So, News Foo Camp. There’s been a lot of writing, as you’d expect for a conference full of news junkies; most of it linked in Alex Howard’s article on O’Reilly Radar, all of it excellent.
Still, after the conference, what do I feel? Anxious. A bit conflicted, really. Thinking hard about something Alex Hillman wrote:
I wasn’t in the room to know the context of this quote, but the most important word I see in it ISN’T courage, as some might expect. It’s just.
I spent the last 48 hours outside of my comfort zone being exposed to the current outcomes of those philosophies and values, and the sad reality is, that I don’t know how much longer those philosophies and values are going to be able to be sustained the way they are being funded.
In the same article, he quotes an off-the-cuff remark I made while we were chatting by the conference schedule:
…while journalism deserves a right to exist, the business of journalism doesn’t have that same right.
I regret that quip, a little, for two reasons. Firstly, it goes way too far: secondly, it doesn’t go nearly far enough. I love news and newspapers; a lot of my happiest memories as a kid are of reading my Mum’s paper, even though it was bigger than I was. As a teenager, it was the NME, and the one time I got my byline in there — writing some of the Cambridge student guide one year, of all things — meant, means, a hell of a lot to me. I love how newsprint feels and how it smells. Newspapers are fantastic.
But I rarely, if ever, buy one. Newspapers aren’t useful, or at least not as useful as other services. The centre cannot hold.
Too far and not far enough. Too far: no business has a right to exist if it can’t pay its way, however nostalgic it makes us. Not far enough: what is the business of journalism? Without defining that, it’s just an elegantly hollow turn of phrase. That’s what’s been bothering me since News Foo. What’s the social function of journalism? If newspapers die, what do we lose?
What’s really at stake here?
That’s an ethical and economic question. Ethical in a Reithian sense: the duty to educate, inform, entertain. That’s newspapers as a pillar of democracy, as the fifth estate. But, instead, to the Gradgrind school newspapers are nothing more than a bundle of facts and opinions wrapped up entertainingly and subsidised by advertising. They exist to make money for themselves, at least in theory, and they supply information to readers who can then use that information to make, or save, money.
Splitting the difference, and looking at this like a marketer, what are some of the benefits of reading a newspaper?
- Directly actionable, useful information
- Social context — making sure you don’t look like you just fell off the turnip truck
- Tribal identity and political affirmation
Of course, different papers have emphasised different things. The FT and WSJ push economically-useful information so heavily that they’re virtually the financial trade press; the tabloids are about being entertaining, often through writing about entertainment, and that sports and entertainment news is in itself what you need to know to talk to your mates — assuming you’re in the paper’s core demographic.
Let’s look at those benefits again. Actionable information: Bloomberg (or, to declare my own interest, Timetric). Social context — Facebook or Twitter. Need something more specialised? Gawker Media will be happy to help: just name your niche. Entertainment: TMZ, Pitchfork, or to pick another Newsfoo delegate’s baby, the Cheezburger Network (which is "and finally" gone metastatic). Tribal identity: political blogs, sports blogs, forums and chatrooms. (And Facebook, again.)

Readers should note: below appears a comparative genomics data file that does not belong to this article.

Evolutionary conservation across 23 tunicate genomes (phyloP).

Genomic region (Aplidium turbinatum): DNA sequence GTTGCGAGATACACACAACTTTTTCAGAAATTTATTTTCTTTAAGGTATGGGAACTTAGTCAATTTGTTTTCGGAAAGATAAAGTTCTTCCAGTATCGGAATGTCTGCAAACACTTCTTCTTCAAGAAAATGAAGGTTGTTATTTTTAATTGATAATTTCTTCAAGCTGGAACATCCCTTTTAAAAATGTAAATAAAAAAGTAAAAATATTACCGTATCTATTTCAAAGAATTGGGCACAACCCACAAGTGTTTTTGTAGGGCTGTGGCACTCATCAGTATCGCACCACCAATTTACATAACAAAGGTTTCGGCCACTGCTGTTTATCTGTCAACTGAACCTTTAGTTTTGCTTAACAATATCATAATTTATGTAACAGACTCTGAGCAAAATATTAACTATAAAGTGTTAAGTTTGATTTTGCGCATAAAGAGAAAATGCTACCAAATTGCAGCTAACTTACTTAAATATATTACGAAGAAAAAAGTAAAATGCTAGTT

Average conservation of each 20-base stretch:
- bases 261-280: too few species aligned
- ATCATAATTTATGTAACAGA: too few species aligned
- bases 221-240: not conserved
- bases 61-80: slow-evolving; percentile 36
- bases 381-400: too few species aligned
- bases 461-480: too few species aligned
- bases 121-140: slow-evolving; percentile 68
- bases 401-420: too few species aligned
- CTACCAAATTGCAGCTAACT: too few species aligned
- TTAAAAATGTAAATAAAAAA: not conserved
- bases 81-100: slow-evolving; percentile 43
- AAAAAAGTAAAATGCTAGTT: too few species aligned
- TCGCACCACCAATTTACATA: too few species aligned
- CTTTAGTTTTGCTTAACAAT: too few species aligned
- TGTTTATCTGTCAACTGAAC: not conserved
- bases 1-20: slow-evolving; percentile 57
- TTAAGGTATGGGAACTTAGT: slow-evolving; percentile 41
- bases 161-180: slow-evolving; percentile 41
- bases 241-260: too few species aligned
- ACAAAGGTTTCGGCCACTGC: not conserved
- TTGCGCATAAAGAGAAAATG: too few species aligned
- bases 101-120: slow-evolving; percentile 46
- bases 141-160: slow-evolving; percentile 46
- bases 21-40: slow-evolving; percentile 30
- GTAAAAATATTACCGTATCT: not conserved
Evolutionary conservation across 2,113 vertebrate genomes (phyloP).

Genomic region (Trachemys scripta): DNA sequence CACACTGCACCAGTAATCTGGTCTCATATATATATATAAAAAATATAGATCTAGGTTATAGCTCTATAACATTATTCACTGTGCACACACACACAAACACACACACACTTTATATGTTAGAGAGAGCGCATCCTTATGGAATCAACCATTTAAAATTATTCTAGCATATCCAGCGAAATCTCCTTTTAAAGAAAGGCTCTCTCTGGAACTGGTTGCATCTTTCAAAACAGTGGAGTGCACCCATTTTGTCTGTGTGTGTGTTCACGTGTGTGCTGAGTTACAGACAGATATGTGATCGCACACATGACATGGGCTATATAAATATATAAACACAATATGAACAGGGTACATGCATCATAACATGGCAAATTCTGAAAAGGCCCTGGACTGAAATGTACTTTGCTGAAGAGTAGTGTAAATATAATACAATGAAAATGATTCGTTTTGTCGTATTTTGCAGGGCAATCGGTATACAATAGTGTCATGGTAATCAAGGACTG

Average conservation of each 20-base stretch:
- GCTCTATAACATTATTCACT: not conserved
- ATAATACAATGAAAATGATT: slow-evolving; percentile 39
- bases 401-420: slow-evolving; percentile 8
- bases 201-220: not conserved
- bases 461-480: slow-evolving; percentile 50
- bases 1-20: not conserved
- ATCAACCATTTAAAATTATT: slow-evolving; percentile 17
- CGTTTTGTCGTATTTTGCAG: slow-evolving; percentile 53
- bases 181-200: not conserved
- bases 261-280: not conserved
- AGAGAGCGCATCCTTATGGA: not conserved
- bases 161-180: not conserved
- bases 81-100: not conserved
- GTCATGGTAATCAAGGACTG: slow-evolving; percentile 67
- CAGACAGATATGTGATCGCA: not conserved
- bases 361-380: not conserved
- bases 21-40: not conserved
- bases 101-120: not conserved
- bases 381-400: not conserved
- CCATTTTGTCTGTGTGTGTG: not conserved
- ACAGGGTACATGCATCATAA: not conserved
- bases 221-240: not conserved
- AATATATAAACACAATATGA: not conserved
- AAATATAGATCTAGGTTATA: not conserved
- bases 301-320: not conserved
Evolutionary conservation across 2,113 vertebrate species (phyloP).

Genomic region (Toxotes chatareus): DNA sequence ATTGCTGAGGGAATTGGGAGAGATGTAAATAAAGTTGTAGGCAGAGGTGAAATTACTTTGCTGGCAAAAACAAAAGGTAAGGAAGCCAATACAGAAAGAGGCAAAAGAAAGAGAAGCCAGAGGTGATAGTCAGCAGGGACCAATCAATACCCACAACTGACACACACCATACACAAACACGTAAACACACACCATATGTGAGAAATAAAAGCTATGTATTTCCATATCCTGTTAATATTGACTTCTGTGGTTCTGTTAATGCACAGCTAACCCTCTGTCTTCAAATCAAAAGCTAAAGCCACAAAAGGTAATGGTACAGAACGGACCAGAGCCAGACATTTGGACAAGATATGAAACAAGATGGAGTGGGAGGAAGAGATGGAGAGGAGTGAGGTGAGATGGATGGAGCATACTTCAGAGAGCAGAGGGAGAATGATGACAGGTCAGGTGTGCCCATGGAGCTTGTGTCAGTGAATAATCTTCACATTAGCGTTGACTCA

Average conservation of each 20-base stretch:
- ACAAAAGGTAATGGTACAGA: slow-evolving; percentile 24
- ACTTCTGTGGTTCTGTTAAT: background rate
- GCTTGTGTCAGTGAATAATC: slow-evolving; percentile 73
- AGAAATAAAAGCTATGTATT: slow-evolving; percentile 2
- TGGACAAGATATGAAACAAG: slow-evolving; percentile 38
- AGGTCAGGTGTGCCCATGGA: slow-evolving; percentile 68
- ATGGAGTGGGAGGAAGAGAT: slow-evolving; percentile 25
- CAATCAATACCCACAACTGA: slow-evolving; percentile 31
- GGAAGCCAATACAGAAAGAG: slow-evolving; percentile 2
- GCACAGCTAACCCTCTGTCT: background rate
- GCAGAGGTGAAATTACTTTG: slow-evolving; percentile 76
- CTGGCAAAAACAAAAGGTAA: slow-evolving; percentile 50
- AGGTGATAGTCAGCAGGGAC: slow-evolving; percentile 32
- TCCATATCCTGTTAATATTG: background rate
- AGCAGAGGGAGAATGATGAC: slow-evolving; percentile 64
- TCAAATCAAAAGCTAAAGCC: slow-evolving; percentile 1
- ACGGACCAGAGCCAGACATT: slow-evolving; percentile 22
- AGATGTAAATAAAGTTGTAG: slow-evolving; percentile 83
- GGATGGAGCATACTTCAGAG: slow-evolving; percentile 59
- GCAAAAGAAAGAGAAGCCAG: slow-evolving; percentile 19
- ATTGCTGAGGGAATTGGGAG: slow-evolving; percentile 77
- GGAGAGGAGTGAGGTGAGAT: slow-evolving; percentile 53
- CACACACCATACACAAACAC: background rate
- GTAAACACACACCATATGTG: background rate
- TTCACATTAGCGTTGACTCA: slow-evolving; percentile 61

None of the consumer benefits of newspapers are unique to newspapers anymore. For none of them is the newspaper the cheapest choice.
I believe that talking about “saving journalism” or “saving newspapers” is a category error. Newspapers don’t exist by themselves, so there’s nothing there to save; they’re a part of a much larger ecosystem of infotainment services, within which newspapers do a bundle of things adequately-to-well. That worked when there was no competition in the same niches, but now there are a bunch of services which do just one thing, but do it exceptionally well. What’s more, papers’ rivals aren’t saddled with newspapers’ cost structures or pricing policies. Bloomberg can charge $1500 per month per terminal and no-one blinks, because the information’s worth more that to the person buying. At the other extreme, Demand Media can arbitrage AdWords and AdSense and trim its content costs to fit.
In that spirit, “saving newspapers” is confusing means with ends. Our problem isn’t saving newspapers. It’s protecting the social mission that journalists have taken on, and saving (or creating) jobs for the people, including journalists, who work in newspaper companies. The papers, as they exist now, are a distraction!
Take, as an example, the Postcode Paper. It was printed by a startup called Newspaper Club. They let you print your own newspapers; taking a newspaper company and throwing away everything but the printing operation: taking a chunk of a vertically integrated news organisation and making it a platform. This shows that you can back out the printing operation from a newspaper and get something interesting. What about the reverse — if you took a newspaper company and threw the newspaper away entirely?
Newspaper companies have strong brands, talented staffs, huge customer loyalty (even now), excellent link equity. Startups would kill for those assets. But while these businesses continue to think of themselves as newspaper companies, they’re tying themselves to a model which no longer looks fixable.
That’s what I want to dig into and what I’m planning to write more about for the next few weeks. I’d love it if you joined me.